As for the former Heat star's personal expectations, he went beyond explaining, as he typically does, that they are higher than what anyone else has for him.
"But I'm more patient now than I was four years ago," he said, bringing to mind a 2010-11 season in which the Heat started 9-8. "I understand what it takes to win a championship. And I understand it's the hardest thing that you could ever do in your basketball career is to try to win a championship. And I've been two up and two down in four years. So I went from crying tears of joy and tears of frustration. Two up, two down.
"So I know. I know it all. I know what it takes. I'm a guy that my expectations are still high, because I believe in this team; I believe in what we can ultimately get to, but I also understand that it won't be easy. And we can't try to play November to get to May or get to June right now. We have to go from November to December and the rest of the calendar year just to have a chance."
After all of that, it was hard to mistake the message, one that the media are unlikely to heed—since the Cavaliers will surely be scrutinized significantly if they struggle as the 2010-11—but one that seems mostly intended for his youngest new teammates to hear. He wants them to understand the need to work hard from season's start and work harder if that isn't enough.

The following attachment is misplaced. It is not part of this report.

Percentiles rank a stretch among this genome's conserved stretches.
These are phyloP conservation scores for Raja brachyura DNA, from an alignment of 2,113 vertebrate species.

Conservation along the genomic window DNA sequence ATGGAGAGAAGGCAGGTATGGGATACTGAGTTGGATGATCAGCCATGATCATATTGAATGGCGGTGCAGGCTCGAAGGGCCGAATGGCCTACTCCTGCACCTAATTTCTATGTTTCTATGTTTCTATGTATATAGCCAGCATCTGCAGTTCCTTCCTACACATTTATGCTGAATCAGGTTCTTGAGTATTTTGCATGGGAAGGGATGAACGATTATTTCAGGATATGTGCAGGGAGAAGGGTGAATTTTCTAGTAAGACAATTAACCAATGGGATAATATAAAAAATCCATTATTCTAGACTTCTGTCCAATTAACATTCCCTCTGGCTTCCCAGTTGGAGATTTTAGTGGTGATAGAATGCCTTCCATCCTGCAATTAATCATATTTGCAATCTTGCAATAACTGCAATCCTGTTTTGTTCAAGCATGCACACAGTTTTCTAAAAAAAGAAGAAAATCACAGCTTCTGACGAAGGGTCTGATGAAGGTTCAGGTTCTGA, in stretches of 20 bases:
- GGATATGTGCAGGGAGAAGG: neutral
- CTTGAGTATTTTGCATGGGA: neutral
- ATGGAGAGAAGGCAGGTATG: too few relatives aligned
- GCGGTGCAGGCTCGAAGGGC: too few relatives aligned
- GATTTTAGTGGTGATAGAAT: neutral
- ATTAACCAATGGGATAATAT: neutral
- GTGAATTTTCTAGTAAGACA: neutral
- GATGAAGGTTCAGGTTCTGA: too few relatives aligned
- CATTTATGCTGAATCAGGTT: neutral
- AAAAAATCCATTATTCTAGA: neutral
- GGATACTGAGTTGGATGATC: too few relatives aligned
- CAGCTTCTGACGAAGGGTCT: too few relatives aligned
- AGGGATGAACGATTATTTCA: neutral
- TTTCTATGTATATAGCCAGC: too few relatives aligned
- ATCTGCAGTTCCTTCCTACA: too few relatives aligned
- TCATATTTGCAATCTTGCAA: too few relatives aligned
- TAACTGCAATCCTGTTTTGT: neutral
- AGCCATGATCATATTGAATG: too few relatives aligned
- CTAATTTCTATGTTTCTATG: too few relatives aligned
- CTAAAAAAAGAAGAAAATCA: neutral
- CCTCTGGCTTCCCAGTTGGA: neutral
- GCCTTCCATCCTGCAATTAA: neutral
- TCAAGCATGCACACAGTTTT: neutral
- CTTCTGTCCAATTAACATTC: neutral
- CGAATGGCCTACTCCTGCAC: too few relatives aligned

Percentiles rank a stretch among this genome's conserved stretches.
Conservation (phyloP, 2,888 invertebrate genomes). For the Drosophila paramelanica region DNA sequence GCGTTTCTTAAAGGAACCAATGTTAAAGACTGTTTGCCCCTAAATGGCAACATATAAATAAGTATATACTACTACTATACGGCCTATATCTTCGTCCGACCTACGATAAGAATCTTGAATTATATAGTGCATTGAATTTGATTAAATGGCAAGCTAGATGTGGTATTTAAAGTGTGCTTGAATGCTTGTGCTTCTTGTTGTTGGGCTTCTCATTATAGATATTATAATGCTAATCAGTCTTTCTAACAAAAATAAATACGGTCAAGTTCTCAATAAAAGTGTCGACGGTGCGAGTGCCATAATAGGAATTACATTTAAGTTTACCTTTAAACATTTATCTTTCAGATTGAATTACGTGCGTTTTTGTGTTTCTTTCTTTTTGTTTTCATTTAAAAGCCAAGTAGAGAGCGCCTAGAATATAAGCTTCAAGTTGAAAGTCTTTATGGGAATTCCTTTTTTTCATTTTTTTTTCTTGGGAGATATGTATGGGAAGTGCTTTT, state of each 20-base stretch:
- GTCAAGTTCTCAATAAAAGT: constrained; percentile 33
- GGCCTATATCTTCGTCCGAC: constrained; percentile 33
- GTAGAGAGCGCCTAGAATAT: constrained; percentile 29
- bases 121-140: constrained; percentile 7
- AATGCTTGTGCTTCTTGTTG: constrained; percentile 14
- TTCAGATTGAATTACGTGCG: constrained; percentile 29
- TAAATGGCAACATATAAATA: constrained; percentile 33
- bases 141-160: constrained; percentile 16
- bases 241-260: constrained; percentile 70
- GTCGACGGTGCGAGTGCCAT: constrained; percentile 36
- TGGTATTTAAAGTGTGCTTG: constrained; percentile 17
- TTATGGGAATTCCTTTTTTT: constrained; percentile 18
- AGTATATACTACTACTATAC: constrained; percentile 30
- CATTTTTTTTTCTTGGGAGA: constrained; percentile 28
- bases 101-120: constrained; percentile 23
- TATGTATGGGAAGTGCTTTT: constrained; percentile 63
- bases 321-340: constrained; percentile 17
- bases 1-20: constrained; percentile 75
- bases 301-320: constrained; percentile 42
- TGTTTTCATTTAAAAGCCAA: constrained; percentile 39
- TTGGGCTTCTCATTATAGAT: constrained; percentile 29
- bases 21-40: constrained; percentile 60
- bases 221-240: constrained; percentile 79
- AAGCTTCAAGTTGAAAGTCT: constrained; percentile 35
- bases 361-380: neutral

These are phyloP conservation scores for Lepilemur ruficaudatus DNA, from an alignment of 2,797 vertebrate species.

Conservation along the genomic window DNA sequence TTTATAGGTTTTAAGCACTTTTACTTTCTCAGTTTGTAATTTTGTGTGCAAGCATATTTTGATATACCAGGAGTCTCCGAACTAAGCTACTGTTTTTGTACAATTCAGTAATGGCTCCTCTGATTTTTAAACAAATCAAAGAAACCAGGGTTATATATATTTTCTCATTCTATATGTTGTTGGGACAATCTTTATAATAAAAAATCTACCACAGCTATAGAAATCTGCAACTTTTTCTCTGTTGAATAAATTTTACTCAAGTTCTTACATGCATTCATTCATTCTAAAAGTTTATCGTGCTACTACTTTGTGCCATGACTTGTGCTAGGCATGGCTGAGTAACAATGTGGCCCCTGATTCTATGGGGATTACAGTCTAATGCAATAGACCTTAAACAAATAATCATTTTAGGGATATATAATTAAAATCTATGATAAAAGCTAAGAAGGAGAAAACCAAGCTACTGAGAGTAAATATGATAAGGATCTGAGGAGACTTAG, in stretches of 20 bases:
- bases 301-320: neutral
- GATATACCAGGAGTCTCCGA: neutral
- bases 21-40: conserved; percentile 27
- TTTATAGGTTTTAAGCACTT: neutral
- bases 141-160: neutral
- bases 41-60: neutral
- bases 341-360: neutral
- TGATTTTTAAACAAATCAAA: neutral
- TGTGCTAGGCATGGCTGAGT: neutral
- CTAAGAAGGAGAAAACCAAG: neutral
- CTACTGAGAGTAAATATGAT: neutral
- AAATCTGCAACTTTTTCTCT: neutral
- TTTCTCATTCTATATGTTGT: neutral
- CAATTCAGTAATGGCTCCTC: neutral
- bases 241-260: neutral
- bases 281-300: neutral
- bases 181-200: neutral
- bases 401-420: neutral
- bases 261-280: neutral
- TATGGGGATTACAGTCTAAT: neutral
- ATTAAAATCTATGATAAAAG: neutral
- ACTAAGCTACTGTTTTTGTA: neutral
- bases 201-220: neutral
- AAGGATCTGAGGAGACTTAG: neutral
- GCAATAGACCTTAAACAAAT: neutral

But now, back to the opening anecdote, the one that made him smile, the one about his two sons who will have a little sister soon.
That story stuck out for another reason:
James sought others' input before making a major decision.
It is clear that, when it comes to his old-but-new workplace, he will expect that same collaborative principle to apply—with Cavaliers' coaches and officials welcoming and even soliciting his suggestions.
While Heat president Pat Riley was adamant in late June that James' liking of Shabazz Napier wasn't a primary factor in the Heat selecting the UConn guard (but simply proved that he and James had the same taste in players), Cavaliers GM David Griffin was effusive in his praise of James' offseason influence: Kevin Love, Shawn Marion, Mike Miller and James Jones all pointed to James' presence and interest as a key factor in their coming to Cleveland.
Marion flatly answered "no" when asked if he would have joined the Cavaliers if James hadn't first, though he added that the Love trade sealed the deal for him.
Griffin said, "You couldn't have a better recruiter than LeBron James. And he's got such an incredible basketball IQ; he's certainly somebody whom we're going to share vision with and talk about ideas of where this thing needs to go.